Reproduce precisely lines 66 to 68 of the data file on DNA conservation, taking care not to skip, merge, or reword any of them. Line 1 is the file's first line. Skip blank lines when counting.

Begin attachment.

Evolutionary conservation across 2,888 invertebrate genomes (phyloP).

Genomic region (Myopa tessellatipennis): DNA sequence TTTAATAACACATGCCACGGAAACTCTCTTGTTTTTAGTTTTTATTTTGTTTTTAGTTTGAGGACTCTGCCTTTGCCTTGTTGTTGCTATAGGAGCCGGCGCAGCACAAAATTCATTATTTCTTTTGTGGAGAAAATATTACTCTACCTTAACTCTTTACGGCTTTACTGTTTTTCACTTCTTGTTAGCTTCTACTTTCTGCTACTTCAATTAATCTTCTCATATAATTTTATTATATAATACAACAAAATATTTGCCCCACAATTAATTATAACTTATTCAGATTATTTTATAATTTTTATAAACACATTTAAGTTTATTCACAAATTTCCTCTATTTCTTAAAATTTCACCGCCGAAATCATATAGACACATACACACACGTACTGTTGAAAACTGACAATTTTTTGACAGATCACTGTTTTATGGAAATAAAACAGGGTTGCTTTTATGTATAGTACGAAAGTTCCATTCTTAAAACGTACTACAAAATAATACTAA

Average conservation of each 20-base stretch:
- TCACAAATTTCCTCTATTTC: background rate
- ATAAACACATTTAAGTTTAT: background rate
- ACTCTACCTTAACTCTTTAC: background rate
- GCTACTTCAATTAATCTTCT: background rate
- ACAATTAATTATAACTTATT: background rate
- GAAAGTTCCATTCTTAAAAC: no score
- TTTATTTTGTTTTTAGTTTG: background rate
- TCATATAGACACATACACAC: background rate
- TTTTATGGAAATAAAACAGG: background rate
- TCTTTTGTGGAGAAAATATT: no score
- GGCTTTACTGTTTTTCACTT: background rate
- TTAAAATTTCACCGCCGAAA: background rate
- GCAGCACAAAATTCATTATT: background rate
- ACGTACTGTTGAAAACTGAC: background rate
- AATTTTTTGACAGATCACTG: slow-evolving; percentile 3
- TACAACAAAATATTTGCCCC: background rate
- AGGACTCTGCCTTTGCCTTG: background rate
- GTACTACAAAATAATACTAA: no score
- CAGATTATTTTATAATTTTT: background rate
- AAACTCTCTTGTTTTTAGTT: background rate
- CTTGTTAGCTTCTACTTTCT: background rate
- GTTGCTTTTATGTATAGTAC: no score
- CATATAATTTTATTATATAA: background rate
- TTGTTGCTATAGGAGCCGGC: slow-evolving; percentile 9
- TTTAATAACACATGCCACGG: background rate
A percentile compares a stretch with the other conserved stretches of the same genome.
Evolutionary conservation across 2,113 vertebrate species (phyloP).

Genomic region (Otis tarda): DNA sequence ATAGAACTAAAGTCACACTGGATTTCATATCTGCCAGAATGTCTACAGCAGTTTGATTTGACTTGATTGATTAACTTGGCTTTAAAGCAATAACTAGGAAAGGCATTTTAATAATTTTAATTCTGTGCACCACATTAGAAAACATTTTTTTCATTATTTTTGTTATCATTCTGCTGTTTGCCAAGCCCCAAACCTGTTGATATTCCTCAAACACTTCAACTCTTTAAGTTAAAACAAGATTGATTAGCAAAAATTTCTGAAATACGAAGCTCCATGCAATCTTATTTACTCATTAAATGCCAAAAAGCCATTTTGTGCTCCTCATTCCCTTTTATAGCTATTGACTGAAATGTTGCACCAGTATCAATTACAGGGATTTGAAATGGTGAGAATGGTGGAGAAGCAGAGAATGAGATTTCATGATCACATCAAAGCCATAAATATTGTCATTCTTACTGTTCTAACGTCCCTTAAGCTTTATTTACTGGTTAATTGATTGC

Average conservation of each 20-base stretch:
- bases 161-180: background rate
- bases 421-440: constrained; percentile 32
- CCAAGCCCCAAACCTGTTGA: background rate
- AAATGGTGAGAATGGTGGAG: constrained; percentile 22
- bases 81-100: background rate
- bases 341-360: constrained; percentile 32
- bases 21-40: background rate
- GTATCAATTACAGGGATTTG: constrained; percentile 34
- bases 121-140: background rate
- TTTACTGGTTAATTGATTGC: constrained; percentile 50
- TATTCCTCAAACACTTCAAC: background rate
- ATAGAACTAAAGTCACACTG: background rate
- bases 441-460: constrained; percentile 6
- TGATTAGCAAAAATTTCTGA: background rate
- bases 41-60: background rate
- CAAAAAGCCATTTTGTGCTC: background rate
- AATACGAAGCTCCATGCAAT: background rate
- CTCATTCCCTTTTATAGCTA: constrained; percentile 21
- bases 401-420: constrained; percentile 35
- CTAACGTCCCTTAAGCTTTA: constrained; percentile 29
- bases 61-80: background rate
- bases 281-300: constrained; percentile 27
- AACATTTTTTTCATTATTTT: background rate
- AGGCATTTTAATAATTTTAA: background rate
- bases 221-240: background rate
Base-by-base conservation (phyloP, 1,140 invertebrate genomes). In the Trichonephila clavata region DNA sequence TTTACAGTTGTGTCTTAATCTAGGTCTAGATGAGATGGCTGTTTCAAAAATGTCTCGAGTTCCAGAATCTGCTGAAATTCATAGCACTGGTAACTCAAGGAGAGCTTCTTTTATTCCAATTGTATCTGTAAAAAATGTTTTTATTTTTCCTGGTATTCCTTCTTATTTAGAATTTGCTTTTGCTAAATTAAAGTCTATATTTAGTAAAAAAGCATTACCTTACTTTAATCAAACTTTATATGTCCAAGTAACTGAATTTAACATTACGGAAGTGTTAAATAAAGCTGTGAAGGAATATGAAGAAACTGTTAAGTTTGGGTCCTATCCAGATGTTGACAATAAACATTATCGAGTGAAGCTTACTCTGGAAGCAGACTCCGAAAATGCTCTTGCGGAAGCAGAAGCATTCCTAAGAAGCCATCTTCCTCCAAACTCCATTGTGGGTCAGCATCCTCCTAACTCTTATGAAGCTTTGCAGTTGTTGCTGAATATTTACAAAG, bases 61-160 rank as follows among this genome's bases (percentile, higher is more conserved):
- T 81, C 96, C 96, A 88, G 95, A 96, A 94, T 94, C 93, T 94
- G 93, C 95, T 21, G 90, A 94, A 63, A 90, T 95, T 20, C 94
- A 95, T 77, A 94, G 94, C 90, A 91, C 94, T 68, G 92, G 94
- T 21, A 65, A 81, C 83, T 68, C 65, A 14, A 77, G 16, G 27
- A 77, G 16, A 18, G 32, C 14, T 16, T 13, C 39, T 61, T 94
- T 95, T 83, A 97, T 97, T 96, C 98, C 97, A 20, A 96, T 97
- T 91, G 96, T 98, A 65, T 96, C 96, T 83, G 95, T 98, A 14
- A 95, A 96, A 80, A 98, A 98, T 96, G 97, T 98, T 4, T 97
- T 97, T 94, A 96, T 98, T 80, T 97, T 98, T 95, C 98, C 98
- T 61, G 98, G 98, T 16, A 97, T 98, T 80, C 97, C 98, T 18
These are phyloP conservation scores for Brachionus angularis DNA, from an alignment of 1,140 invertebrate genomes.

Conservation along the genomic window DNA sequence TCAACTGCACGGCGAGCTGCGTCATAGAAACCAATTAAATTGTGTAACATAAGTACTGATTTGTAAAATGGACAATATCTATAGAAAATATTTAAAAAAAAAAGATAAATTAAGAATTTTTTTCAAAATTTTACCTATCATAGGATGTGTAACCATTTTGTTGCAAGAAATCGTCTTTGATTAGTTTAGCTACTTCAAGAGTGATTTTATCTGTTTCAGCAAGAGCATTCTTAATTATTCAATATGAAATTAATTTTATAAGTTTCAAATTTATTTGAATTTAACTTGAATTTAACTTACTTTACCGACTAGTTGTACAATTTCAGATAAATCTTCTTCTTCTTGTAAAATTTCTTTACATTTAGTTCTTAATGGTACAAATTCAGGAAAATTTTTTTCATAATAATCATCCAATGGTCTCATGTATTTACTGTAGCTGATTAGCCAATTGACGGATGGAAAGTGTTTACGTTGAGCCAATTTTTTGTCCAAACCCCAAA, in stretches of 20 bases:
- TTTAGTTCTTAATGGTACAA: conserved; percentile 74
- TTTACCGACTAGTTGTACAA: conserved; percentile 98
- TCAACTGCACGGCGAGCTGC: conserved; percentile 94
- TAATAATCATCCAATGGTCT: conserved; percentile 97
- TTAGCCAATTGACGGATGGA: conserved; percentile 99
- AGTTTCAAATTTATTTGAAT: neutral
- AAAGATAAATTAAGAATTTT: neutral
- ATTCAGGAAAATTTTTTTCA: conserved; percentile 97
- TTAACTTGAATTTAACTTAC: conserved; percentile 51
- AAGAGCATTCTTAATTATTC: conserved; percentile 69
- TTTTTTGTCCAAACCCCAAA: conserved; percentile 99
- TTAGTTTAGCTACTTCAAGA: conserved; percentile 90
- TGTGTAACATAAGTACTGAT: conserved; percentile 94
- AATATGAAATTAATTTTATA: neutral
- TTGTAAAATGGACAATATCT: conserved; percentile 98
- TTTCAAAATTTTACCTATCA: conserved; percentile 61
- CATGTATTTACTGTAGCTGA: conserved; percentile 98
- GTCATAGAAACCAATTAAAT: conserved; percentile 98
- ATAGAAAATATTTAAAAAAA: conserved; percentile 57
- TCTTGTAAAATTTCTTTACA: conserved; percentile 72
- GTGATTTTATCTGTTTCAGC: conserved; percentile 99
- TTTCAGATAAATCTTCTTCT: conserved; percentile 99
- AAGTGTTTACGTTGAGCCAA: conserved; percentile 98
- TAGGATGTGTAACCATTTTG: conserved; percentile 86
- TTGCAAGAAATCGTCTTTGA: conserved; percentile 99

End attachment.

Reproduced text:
- A 95, A 96, A 80, A 98, A 98, T 96, G 97, T 98, T 4, T 97
- T 97, T 94, A 96, T 98, T 80, T 97, T 98, T 95, C 98, C 98
- T 61, G 98, G 98, T 16, A 97, T 98, T 80, C 97, C 98, T 18